Is Brooklyn barbecue taking over the world?
Earlier this week, ‘Munchies’ caused national outrage in an article titled “Why Is Brooklyn Barbecue Taking Over The World?”
In the article, the author shares his story of visiting a barbecue restaurant in Barcelona, only to learn the inspiration came from a place in New York called Fette Sau.
Of course, the topic of barbecue is a sensitive subject for many people. Everyone has their barbecue preferences, from North Carolina’s vinegar style to Kansas City’s molasses and tomato-based style. While New York is known for its vibrant food scene, barbecue isn’t likely the first thing to pop into people’s minds when thinking of New York foods.
The most outrage stemmed from the picture that accompanied the story.
— MUNCHIES (@munchies) March 4, 2018
Any barbecue fan would throw a fit if this plate was placed in front of them. Two half-smushed Hawaiian rolls (likely straight from the bag), a mason jar of dark beer, two tiny pickles and a handful of the most unappetizing brisket thrown on the plate.
It wasn’t long before #BrooklynBBQ began trending on Twitter and for all the wrong reasons.
Fake news https://t.co/96lLbgwkxo
— Mark Meadows (@RepMarkMeadows) March 4, 2018
Fact Check: A) This isn't barbecue. B) The only two types of barbecue worth eating are Eastern and Western. https://t.co/AuztYbPf8I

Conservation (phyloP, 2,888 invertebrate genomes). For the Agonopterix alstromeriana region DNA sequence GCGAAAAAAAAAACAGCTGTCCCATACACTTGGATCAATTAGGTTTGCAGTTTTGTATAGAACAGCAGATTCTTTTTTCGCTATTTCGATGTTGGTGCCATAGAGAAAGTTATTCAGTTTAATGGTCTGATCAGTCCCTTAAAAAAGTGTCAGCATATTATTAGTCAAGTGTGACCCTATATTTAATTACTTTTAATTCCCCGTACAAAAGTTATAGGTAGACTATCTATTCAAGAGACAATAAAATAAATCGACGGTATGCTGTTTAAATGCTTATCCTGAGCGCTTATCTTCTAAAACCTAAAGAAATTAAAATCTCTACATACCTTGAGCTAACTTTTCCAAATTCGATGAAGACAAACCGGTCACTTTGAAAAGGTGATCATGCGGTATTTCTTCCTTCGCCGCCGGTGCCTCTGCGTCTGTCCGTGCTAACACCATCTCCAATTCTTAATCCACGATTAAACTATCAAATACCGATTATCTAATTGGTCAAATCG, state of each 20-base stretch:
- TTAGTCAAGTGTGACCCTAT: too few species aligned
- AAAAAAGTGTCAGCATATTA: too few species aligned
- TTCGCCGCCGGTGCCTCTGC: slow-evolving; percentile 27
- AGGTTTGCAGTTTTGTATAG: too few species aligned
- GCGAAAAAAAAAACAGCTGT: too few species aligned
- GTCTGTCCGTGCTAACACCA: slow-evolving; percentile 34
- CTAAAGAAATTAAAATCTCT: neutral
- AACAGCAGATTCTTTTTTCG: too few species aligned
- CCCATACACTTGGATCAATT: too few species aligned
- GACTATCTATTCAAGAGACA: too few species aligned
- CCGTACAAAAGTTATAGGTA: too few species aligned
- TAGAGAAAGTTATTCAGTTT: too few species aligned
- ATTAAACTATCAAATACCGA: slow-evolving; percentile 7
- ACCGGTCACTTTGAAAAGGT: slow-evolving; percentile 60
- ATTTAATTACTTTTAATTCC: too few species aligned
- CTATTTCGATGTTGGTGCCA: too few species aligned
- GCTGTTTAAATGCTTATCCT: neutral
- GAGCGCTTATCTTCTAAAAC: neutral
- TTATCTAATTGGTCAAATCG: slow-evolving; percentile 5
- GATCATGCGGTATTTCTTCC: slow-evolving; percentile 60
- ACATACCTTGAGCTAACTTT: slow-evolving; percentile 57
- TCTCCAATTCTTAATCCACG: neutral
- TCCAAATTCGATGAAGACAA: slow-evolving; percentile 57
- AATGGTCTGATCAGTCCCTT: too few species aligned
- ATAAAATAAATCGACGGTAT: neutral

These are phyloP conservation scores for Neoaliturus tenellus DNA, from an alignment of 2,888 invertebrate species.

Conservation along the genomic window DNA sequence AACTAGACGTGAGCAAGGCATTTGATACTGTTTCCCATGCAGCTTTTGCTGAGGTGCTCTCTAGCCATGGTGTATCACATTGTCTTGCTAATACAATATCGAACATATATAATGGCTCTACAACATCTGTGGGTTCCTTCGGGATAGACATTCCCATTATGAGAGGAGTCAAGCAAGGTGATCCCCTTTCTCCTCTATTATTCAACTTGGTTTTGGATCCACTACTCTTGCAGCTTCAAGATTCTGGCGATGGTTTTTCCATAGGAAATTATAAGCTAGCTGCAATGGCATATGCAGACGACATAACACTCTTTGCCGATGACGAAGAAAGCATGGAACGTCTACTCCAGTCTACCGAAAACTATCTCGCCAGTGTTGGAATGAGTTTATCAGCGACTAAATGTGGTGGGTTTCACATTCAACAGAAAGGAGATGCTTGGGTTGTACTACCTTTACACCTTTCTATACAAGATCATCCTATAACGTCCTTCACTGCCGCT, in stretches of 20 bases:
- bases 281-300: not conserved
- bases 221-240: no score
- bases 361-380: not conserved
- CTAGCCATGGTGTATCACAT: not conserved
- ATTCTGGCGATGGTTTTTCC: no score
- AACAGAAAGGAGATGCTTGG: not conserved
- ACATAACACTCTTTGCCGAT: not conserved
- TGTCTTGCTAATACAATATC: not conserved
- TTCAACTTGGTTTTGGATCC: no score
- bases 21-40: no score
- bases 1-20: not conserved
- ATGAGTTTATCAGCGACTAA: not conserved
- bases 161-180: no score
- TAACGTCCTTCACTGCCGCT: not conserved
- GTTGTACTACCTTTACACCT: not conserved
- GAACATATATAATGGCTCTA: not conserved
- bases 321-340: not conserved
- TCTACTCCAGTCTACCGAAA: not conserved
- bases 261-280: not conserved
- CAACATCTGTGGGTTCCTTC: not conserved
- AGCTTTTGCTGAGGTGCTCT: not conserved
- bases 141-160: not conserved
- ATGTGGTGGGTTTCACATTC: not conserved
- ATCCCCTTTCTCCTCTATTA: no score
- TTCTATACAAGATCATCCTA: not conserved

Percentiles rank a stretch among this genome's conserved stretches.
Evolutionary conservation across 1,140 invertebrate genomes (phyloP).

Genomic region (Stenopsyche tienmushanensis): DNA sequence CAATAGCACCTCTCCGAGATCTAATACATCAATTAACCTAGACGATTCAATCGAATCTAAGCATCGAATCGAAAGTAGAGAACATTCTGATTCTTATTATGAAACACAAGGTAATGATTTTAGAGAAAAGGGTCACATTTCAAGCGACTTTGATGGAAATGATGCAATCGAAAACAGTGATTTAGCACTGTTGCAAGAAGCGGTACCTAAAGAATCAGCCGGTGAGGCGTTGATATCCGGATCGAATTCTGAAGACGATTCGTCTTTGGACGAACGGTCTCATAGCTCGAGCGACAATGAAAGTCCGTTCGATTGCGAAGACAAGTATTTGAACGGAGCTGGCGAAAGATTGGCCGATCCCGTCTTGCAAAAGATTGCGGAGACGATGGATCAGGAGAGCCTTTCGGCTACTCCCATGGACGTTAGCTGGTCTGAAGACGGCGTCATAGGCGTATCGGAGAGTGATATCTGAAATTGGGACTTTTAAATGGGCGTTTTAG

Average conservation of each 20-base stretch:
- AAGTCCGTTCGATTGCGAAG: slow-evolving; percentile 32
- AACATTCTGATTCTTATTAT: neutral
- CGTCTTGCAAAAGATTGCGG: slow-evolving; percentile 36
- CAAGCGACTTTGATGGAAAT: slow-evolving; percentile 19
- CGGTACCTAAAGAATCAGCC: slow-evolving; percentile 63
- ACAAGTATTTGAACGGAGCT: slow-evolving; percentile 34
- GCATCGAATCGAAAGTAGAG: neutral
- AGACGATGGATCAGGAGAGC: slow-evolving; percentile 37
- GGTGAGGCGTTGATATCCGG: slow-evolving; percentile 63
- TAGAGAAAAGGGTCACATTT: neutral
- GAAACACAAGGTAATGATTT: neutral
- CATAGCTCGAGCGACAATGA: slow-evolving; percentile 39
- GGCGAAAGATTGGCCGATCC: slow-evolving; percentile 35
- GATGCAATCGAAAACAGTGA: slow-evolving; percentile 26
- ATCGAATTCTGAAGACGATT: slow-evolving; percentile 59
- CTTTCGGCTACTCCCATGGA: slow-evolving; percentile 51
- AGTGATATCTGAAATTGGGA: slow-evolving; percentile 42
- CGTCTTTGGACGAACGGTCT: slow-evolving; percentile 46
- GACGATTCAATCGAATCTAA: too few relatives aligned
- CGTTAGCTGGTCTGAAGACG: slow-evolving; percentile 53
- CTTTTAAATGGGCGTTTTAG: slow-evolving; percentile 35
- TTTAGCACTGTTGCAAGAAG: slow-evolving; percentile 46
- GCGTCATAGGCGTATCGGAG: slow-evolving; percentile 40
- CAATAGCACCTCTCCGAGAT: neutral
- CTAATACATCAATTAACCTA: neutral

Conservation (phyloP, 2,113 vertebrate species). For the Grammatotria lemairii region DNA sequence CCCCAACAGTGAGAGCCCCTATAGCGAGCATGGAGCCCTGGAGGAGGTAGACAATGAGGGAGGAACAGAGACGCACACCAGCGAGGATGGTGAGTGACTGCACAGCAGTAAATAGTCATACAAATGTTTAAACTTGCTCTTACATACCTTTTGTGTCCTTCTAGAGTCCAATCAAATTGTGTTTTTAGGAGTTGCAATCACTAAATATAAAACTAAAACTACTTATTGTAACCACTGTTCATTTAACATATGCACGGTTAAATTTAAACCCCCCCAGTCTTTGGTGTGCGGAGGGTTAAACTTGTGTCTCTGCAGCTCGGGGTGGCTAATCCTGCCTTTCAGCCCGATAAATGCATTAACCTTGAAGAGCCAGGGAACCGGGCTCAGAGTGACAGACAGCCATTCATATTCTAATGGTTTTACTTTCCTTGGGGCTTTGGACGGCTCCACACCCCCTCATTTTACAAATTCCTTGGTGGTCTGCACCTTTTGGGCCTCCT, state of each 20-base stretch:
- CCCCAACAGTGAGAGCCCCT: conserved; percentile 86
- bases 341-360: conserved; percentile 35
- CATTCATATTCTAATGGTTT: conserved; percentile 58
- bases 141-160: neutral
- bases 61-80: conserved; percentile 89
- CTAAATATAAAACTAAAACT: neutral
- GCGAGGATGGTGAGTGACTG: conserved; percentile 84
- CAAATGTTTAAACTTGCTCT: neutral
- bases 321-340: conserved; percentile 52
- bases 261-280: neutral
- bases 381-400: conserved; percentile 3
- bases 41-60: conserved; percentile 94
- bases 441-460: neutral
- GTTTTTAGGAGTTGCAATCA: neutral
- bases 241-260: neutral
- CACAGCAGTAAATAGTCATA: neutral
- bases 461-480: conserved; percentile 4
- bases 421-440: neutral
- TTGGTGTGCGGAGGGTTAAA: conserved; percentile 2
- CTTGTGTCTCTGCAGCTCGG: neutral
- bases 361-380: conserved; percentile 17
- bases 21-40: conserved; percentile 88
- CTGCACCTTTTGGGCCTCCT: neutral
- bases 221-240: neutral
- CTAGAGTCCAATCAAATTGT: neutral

— Senator Thom Tillis (@SenThomTillis) March 5, 2018
BBQ Cities ranked:
1. Kansas City
12. Little Rock
1728. A pile of dead leaves right before sunset in Mississippi
— Teej (@TJCarpenterShow) March 5, 2018
Everyone makes mistakes, and it’s time for the writers at Munchies to admit theirs: ‘Brooklyn barbecue’ won’t be taking over North Carolina anytime soon. I call on @NC_Governor and @NCHouseSpeaker to join me in mounting a bipartisan defense of N.C.'s finest food. #NCGA #NCPOL pic.twitter.com/HDRldMrFmY
— Senator Phil Berger (@SenatorBerger) March 5, 2018
Let’s dig deeper here
To be fair, ‘Brooklyn style’ barbecue doesn’t really exist and the point of the article, which was written in 2014, was to highlight the fact that the style that Fette Sau used was being copied around the world. It never says that one style of barbecue is better than another.
But still, ‘taking over the world?’
Barbecue is the lifeblood of the South, especially in North Carolina. In fact, there are many different styles of barbecue throughout the state, from the whole-hog style to vinegar style.
Allen & Son BBQ in Pittsboro has been around for nearly 20 years, serving Eastern style chopped BBQ. They also know that an important piece to any barbecue plate isn’t always the meat, but the sides as well. The restaurant specializes in golden-brown hush puppies and homemade coleslaw to complement the barbecue.
Let’s compare Munchies’ barbecue plate with a plate served at Allen & Son.
So is Brooklyn barbecue taking over the world?
In a word, no.